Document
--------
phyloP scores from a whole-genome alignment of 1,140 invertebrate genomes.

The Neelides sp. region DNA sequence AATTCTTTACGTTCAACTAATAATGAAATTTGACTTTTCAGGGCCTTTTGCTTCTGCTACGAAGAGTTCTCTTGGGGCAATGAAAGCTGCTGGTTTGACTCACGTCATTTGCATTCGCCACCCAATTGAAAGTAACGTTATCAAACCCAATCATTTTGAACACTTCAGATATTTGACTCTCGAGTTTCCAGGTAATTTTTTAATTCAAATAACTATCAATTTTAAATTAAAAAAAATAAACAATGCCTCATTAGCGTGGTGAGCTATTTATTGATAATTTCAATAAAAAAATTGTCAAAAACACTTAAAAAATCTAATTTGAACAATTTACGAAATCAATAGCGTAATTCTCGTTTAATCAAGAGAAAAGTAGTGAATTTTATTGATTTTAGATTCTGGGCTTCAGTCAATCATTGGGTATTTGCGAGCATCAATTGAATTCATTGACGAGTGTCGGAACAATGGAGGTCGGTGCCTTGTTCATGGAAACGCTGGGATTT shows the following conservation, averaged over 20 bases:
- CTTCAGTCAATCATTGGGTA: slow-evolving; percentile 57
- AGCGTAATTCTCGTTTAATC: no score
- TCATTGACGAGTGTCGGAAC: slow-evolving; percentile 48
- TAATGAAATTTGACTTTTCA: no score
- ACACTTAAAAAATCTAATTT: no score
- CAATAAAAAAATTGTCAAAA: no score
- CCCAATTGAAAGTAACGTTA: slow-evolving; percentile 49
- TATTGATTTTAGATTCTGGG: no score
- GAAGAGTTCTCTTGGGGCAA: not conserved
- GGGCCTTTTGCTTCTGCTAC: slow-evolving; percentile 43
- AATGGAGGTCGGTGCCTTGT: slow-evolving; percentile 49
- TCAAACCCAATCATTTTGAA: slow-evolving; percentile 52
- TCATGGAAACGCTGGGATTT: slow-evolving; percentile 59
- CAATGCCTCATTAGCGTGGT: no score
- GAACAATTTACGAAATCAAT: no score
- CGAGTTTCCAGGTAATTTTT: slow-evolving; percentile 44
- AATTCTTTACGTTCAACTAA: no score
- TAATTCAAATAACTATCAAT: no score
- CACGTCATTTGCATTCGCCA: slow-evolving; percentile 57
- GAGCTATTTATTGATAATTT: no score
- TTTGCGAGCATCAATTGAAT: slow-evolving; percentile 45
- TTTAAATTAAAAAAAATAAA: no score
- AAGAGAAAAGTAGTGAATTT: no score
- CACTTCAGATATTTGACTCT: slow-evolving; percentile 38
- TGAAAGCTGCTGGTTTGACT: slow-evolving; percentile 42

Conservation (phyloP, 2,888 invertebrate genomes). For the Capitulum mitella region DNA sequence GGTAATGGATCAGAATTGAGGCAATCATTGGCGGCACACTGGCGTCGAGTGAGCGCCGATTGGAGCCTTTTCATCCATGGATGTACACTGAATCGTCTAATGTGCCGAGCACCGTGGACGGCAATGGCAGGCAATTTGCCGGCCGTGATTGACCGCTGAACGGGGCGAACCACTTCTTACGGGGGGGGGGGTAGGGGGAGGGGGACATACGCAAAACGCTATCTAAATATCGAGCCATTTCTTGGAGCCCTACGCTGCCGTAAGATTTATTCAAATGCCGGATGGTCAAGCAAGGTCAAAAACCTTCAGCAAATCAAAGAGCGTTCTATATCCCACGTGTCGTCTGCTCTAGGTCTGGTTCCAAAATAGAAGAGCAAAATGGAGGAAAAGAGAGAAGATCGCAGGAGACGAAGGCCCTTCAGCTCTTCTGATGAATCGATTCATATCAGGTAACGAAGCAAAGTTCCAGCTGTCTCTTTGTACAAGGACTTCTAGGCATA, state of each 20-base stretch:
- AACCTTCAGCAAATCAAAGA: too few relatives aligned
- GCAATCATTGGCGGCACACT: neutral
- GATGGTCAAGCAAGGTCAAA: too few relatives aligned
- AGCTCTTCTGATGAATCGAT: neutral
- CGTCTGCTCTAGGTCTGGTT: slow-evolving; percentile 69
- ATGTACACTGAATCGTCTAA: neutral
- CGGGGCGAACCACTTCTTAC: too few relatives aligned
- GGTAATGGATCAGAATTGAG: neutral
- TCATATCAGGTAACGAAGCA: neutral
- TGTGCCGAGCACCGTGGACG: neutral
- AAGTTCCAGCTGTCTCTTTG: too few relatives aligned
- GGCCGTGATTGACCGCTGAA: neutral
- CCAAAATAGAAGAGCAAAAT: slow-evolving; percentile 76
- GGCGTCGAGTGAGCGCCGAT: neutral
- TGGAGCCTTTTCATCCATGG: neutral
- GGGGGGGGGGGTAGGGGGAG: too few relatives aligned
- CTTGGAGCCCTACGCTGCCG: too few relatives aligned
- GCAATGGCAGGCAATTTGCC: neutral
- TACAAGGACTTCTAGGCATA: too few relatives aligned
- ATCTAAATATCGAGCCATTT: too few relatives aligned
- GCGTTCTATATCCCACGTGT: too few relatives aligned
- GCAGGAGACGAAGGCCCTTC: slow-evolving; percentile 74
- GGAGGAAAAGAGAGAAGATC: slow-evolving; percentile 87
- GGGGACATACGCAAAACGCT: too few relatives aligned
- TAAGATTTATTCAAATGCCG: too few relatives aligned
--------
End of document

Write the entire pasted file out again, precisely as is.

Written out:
phyloP scores from a whole-genome alignment of 1,140 invertebrate genomes.

The Neelides sp. region DNA sequence AATTCTTTACGTTCAACTAATAATGAAATTTGACTTTTCAGGGCCTTTTGCTTCTGCTACGAAGAGTTCTCTTGGGGCAATGAAAGCTGCTGGTTTGACTCACGTCATTTGCATTCGCCACCCAATTGAAAGTAACGTTATCAAACCCAATCATTTTGAACACTTCAGATATTTGACTCTCGAGTTTCCAGGTAATTTTTTAATTCAAATAACTATCAATTTTAAATTAAAAAAAATAAACAATGCCTCATTAGCGTGGTGAGCTATTTATTGATAATTTCAATAAAAAAATTGTCAAAAACACTTAAAAAATCTAATTTGAACAATTTACGAAATCAATAGCGTAATTCTCGTTTAATCAAGAGAAAAGTAGTGAATTTTATTGATTTTAGATTCTGGGCTTCAGTCAATCATTGGGTATTTGCGAGCATCAATTGAATTCATTGACGAGTGTCGGAACAATGGAGGTCGGTGCCTTGTTCATGGAAACGCTGGGATTT shows the following conservation, averaged over 20 bases:
- CTTCAGTCAATCATTGGGTA: slow-evolving; percentile 57
- AGCGTAATTCTCGTTTAATC: no score
- TCATTGACGAGTGTCGGAAC: slow-evolving; percentile 48
- TAATGAAATTTGACTTTTCA: no score
- ACACTTAAAAAATCTAATTT: no score
- CAATAAAAAAATTGTCAAAA: no score
- CCCAATTGAAAGTAACGTTA: slow-evolving; percentile 49
- TATTGATTTTAGATTCTGGG: no score
- GAAGAGTTCTCTTGGGGCAA: not conserved
- GGGCCTTTTGCTTCTGCTAC: slow-evolving; percentile 43
- AATGGAGGTCGGTGCCTTGT: slow-evolving; percentile 49
- TCAAACCCAATCATTTTGAA: slow-evolving; percentile 52
- TCATGGAAACGCTGGGATTT: slow-evolving; percentile 59
- CAATGCCTCATTAGCGTGGT: no score
- GAACAATTTACGAAATCAAT: no score
- CGAGTTTCCAGGTAATTTTT: slow-evolving; percentile 44
- AATTCTTTACGTTCAACTAA: no score
- TAATTCAAATAACTATCAAT: no score
- CACGTCATTTGCATTCGCCA: slow-evolving; percentile 57
- GAGCTATTTATTGATAATTT: no score
- TTTGCGAGCATCAATTGAAT: slow-evolving; percentile 45
- TTTAAATTAAAAAAAATAAA: no score
- AAGAGAAAAGTAGTGAATTT: no score
- CACTTCAGATATTTGACTCT: slow-evolving; percentile 38
- TGAAAGCTGCTGGTTTGACT: slow-evolving; percentile 42

Conservation (phyloP, 2,888 invertebrate genomes). For the Capitulum mitella region DNA sequence GGTAATGGATCAGAATTGAGGCAATCATTGGCGGCACACTGGCGTCGAGTGAGCGCCGATTGGAGCCTTTTCATCCATGGATGTACACTGAATCGTCTAATGTGCCGAGCACCGTGGACGGCAATGGCAGGCAATTTGCCGGCCGTGATTGACCGCTGAACGGGGCGAACCACTTCTTACGGGGGGGGGGGTAGGGGGAGGGGGACATACGCAAAACGCTATCTAAATATCGAGCCATTTCTTGGAGCCCTACGCTGCCGTAAGATTTATTCAAATGCCGGATGGTCAAGCAAGGTCAAAAACCTTCAGCAAATCAAAGAGCGTTCTATATCCCACGTGTCGTCTGCTCTAGGTCTGGTTCCAAAATAGAAGAGCAAAATGGAGGAAAAGAGAGAAGATCGCAGGAGACGAAGGCCCTTCAGCTCTTCTGATGAATCGATTCATATCAGGTAACGAAGCAAAGTTCCAGCTGTCTCTTTGTACAAGGACTTCTAGGCATA, state of each 20-base stretch:
- AACCTTCAGCAAATCAAAGA: too few relatives aligned
- GCAATCATTGGCGGCACACT: neutral
- GATGGTCAAGCAAGGTCAAA: too few relatives aligned
- AGCTCTTCTGATGAATCGAT: neutral
- CGTCTGCTCTAGGTCTGGTT: slow-evolving; percentile 69
- ATGTACACTGAATCGTCTAA: neutral
- CGGGGCGAACCACTTCTTAC: too few relatives aligned
- GGTAATGGATCAGAATTGAG: neutral
- TCATATCAGGTAACGAAGCA: neutral
- TGTGCCGAGCACCGTGGACG: neutral
- AAGTTCCAGCTGTCTCTTTG: too few relatives aligned
- GGCCGTGATTGACCGCTGAA: neutral
- CCAAAATAGAAGAGCAAAAT: slow-evolving; percentile 76
- GGCGTCGAGTGAGCGCCGAT: neutral
- TGGAGCCTTTTCATCCATGG: neutral
- GGGGGGGGGGGTAGGGGGAG: too few relatives aligned
- CTTGGAGCCCTACGCTGCCG: too few relatives aligned
- GCAATGGCAGGCAATTTGCC: neutral
- TACAAGGACTTCTAGGCATA: too few relatives aligned
- ATCTAAATATCGAGCCATTT: too few relatives aligned
- GCGTTCTATATCCCACGTGT: too few relatives aligned
- GCAGGAGACGAAGGCCCTTC: slow-evolving; percentile 74
- GGAGGAAAAGAGAGAAGATC: slow-evolving; percentile 87
- GGGGACATACGCAAAACGCT: too few relatives aligned
- TAAGATTTATTCAAATGCCG: too few relatives aligned